Wednesday, 22 September 2010

The Inverness Cape Of Doom

The following entry is another one I wrote back in late November last year when I was making my planned Inverness Cape.
I didn't quite get around to finishing and posting it, and it has hung around ever since!

By the end of this posting you’ll understand just why I didn’t complete writing it . . .
Now that I’ve cut the pattern for the Inverness Cape, and done a couple of rounds of calico tests, I can finally start work on a wearable version.

It just so happens I have some chocolate brown moleskin kicking around, left over from a project that didn’t come off (I bought it before discovering the Malabar fabric with the intention of making my then MkII Tennant Coat from it).

The plan is to use it to make the brown version seen in Carnival Of Monsters  (see right) and Frontier In Space.

It has a burnt orange lining, so this is essential all I need to buy to make it happen.

For once luck is on my side, and within the first couple of Soho shops I look in I find just the right colour and shade of lining I need.

Tuesday, 21 September 2010

Inverness Cape - cutting the pattern

The following entry is one I wrote back in early November last year when I was cutting the pattern on the cape.
I didn't quite get around to finishing and posting it, and it has hung around ever since!

I'm a little shocked that it was almost a year ago,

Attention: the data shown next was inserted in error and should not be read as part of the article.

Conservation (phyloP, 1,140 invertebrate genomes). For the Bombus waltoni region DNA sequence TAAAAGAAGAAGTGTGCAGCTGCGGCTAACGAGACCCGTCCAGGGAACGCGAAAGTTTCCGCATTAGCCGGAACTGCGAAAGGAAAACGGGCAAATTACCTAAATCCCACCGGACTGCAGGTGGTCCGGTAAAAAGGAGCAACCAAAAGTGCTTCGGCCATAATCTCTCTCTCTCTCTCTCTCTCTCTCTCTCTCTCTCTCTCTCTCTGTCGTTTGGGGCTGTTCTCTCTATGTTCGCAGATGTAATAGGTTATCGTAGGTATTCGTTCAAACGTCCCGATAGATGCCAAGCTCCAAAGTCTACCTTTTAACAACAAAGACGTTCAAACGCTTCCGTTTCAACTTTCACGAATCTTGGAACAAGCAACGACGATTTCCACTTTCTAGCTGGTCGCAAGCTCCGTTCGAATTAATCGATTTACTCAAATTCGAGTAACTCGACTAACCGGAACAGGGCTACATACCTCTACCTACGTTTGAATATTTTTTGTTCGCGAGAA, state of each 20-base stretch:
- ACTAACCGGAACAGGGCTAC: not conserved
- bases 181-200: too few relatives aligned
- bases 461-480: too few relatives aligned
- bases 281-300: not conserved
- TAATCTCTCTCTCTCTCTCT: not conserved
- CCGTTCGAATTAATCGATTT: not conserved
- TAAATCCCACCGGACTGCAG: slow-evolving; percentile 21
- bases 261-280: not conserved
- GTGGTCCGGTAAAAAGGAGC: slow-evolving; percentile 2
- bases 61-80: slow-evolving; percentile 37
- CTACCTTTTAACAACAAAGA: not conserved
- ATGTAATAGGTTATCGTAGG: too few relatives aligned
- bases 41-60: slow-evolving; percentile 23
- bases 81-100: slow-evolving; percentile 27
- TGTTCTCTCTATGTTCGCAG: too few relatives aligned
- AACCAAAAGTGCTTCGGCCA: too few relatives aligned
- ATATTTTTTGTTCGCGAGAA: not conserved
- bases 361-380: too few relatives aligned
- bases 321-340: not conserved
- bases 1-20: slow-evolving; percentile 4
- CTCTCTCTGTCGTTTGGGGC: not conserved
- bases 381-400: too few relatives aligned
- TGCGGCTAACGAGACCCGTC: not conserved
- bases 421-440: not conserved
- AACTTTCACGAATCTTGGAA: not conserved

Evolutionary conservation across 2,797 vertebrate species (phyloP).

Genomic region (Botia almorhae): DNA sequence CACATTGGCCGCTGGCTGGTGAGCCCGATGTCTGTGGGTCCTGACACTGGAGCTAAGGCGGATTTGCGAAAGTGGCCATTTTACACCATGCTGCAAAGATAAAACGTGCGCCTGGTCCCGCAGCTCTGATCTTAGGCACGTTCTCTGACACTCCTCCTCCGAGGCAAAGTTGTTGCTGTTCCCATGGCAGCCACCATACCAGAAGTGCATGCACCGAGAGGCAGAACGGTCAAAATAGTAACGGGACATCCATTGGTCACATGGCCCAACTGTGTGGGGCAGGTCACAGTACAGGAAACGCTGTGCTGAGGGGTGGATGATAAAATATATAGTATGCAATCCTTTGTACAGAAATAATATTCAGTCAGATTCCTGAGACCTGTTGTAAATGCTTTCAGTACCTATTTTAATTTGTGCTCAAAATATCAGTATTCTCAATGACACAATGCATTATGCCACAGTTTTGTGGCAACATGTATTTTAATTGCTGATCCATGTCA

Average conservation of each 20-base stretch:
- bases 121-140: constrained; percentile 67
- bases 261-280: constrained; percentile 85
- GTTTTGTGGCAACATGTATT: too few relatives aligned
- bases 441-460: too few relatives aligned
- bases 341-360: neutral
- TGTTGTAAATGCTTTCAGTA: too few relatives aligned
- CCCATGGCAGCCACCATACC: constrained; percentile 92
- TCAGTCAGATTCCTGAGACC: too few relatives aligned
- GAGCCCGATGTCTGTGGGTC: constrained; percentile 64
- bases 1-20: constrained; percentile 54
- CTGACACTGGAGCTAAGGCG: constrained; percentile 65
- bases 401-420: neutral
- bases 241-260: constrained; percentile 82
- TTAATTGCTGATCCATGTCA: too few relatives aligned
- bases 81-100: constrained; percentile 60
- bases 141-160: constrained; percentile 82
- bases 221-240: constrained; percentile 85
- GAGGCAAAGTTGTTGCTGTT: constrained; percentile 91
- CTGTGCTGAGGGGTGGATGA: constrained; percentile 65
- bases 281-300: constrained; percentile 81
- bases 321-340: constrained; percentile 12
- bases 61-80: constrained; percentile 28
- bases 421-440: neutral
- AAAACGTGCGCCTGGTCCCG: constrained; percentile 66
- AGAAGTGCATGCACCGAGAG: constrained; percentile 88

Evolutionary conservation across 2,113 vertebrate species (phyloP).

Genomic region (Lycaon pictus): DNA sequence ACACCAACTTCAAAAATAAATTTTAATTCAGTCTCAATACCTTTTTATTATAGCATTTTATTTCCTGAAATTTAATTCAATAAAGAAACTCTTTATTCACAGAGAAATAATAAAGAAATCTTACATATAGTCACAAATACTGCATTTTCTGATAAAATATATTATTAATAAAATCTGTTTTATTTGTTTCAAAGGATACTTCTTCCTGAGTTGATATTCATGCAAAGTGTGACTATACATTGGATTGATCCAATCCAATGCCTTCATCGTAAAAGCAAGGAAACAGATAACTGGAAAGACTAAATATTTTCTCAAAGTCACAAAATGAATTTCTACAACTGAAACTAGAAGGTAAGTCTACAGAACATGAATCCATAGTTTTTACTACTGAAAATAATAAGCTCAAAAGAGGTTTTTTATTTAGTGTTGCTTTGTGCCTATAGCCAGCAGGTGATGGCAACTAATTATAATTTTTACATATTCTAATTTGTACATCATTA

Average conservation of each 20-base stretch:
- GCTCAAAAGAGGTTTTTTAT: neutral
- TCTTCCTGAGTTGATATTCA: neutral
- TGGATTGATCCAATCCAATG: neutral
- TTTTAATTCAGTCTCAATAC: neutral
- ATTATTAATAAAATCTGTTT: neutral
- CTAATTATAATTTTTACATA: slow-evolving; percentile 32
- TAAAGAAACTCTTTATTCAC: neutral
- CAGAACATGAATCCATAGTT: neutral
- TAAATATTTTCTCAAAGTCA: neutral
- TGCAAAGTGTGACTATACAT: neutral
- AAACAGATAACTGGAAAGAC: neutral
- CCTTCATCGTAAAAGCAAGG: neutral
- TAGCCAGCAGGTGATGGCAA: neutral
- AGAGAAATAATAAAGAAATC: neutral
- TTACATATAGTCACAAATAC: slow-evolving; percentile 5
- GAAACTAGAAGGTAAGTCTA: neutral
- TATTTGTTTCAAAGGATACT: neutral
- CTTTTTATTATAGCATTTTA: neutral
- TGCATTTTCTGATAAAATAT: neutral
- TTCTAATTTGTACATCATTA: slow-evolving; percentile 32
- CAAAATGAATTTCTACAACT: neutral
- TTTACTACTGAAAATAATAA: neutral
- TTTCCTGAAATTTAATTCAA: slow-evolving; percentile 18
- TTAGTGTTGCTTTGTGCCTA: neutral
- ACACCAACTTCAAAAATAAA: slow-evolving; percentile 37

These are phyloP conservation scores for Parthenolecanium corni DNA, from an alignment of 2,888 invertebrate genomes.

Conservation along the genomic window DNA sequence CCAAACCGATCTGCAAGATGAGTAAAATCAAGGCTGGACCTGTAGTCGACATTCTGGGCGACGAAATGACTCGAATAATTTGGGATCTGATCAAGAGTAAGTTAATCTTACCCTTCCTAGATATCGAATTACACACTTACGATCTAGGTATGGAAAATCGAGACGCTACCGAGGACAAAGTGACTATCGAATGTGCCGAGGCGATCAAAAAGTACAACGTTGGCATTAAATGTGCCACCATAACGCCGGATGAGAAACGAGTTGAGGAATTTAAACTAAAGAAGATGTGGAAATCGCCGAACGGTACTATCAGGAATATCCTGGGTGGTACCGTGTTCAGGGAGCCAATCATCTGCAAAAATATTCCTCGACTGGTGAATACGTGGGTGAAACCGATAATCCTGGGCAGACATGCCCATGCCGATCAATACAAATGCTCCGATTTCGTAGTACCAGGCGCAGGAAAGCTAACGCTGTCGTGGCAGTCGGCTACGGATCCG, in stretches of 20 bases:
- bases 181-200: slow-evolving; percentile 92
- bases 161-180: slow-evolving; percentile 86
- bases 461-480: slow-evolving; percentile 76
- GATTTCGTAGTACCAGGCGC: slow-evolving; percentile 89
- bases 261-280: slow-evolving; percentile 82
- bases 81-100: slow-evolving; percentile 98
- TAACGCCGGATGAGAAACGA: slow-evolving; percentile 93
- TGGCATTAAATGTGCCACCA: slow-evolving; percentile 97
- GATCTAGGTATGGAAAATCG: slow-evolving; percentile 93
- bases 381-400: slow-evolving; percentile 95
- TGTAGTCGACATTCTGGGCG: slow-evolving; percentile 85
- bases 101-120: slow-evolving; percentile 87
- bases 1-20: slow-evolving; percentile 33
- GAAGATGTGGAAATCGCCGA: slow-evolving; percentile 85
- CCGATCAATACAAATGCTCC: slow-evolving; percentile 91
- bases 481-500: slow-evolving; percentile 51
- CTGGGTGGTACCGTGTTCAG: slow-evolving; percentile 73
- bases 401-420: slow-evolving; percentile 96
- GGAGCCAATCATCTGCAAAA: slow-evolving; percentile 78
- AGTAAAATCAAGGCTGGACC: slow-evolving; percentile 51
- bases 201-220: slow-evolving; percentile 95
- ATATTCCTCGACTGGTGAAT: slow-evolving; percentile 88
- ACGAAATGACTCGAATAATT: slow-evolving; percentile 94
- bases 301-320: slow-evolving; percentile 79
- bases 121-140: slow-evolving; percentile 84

but here goes.
Now I have cut what is known as a Block for the Inverness Cape, (see right) I now need to work it up into a usable pattern.

This is relatively easy to do, with the right tools, and a bit of careful thought.

The pattern is made by laying a sheet of tracing pattern paper over the block and tracing out and thus separating each of the three main shapes.
The block is drawn to the net size, that is to say the finished sewn size, so does not take into account seam allowances, which I need to add.

First I have traced the back panel (see left).

I do this using a special tool I have been introduced to at my college course: a seam grader. This is (a rather expensive) piece of plastic, which has two straight edges at right angles, and some French curve shapes opposite, including some internal ones (see below). These can be used to shape the curved lines needed for the pattern, such as around the collar, quickly and easily.

Saturday, 18 September 2010

Inverness Resurrection

I’ve been somewhat tied up over the past few weeks clearing a backlog of commissions for a variety of jobs and clients. As a result some of the pet projects I had been working on over the months have taken a bit of a backseat.

Anyway, when I am preparing each job I do, I have a cargo box in which I keep all the relevant fabrics; sundries such as buttons, zips and interfacings; and pattern samples. In clearing out some of the completed boxes I came across one which had ended up literally at the bottom of the pile right at the back - its label read INVERNESS CAPE.

That made me a little annoyed with myself, as I had already cut the block for it, and worked up a practical pattern. I had also gotten it to the first toile stage, though I hadn't had the chance to write that up and post it in this blog.

Well, it’s about time I did - and took it to the next stage of actually making the thing, since I had already sourced the fabrics I wanted to use as well as the correct frog fastening and lining.

Check back soon as I’ll finally get this project kick-started and back on the tailor’s mannequin!